by Pam Martens and Russ Martens, Wall St On Parade:
Senator Bernie Sanders has come closer than anyone on the Presidential campaign trail in defining what Wall Street actually does. Sanders has repeatedly stated at his rallies that “the business model of Wall Street is fraud.”
That analysis is correct but abbreviated. Sanders needs to go further. It’s not just Wall Street’s business model that has left the United States with the greatest wealth inequality since the Roaring Twenties (a time when Wall Street investment banks were also allowed to own deposit-taking banks). It’s how Wall Street is monetizing that fraud that poses an existential threat to the solvency of the United States and the impoverishment of millions of Americans.
The attempted WeWork Initial Public Offering (IPO) of last year was a classic example of how Wall Street can put lipstick on a pig, pass it off as a hot new startup company, and sell its shares, which were overpriced by about $40 billion, to unwary public pension funds and mutual funds that dominate millions of Americans’ 401(k) plans. The IPO failed to materialize simply because alternative media sent the dirty details of the offering viral, forcing business media to cover the story.
Rather than being a hot new tech startup with oodles of potential, WeWork was a money-losing real estate leasing company with a grifter as its CEO. That, however, didn’t stop two of the largest law firms, Skadden Arps, Slate, Meagher & Flom and Simpson, Thacher & Bartlett, from representing the company and the underwriters, respectively, and it didn’t stop two of the biggest firms on Wall Street, JPMorgan Chase and Goldman Sachs, from trying to unload the dog of a deal on investors for a hefty underwriting fee.
That’s what we mean by monetization of fraud. (See The Dickensian Tale of the WeWork IPO.)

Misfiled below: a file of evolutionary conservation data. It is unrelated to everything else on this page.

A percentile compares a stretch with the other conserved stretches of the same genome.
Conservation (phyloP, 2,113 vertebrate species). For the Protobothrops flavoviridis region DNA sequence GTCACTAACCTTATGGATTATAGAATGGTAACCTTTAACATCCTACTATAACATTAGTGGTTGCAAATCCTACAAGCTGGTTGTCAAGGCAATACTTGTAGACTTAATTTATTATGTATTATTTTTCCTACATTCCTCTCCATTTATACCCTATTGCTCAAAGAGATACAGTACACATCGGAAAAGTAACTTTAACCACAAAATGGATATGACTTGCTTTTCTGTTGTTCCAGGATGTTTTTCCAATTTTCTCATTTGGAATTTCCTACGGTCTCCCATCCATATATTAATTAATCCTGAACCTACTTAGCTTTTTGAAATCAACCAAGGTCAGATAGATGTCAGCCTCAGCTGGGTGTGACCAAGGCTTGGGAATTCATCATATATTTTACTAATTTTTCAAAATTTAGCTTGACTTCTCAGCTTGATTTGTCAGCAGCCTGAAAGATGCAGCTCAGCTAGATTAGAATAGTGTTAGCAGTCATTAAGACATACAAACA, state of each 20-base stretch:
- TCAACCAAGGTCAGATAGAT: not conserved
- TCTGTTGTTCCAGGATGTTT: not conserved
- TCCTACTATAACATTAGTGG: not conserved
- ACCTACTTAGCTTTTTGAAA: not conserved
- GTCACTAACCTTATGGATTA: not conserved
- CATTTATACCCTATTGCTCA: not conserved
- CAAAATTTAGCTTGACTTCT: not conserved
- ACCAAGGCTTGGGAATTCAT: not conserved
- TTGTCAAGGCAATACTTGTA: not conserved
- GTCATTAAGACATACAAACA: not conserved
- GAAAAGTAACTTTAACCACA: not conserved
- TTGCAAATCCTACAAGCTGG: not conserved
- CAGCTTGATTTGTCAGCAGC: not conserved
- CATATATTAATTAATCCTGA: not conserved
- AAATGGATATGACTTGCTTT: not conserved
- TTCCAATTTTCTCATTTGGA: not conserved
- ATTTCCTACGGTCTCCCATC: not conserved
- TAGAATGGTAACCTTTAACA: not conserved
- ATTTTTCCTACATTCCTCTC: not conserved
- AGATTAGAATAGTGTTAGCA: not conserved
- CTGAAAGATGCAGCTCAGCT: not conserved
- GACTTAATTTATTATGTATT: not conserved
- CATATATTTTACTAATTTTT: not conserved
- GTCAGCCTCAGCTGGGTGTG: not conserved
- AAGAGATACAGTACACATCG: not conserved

Now you may be thinking that WeWork might have been just an aberration where due diligence slipped through the cracks by a bunch of overworked bean counters. Unfortunately, this is the way that Wall Street has been issuing IPOs for a very, very long time.
In 2003 the Securities and Exchange Commission settled charges against ten of the largest Wall Street firms over how their research analysts had been issuing fraudulent reports to the public on IPOs. The analysts were sending internal emails to colleagues calling the offerings “dogs” and “crap” while telling the investing public that these were great companies with bright futures and putting a “buy” recommendation on the stock.
Those fraudulent research reports and “buy” recommendations led to a $4 trillion bust in the stock market, known as the dot.com crash. While public pensions and individuals investors suffered enormous losses, the Wall Street analysts and their bosses got to keep their fat bonuses.
This is another example of long-running monetization of fraud schemes on Wall Street.
The epic financial collapse on Wall Street in 2008 was, reduced to its basic terms, simply the end game of Wall Street banks’ efforts to monetize their frauds. Insiders at the major Wall Street banks had told their bosses that the mortgage underwriting department was issuing mortgage loans to people who could not possibly afford to repay the loan. They warned their bosses to reject the loans. But they were overruled because the Wall Street banks had a grander scheme: they would make money securitizing the loans; they would make more money creating synthetic derivatives to bet on the loans; they would make even more money shorting the loans based on their insider knowledge that the loans were doomed to default; and they would make even more money allowing hedge funds to pay them to assemble these dogs into new securitizations so that they hedge funds could make billions shorting the pile of dung. (See here, here and here.)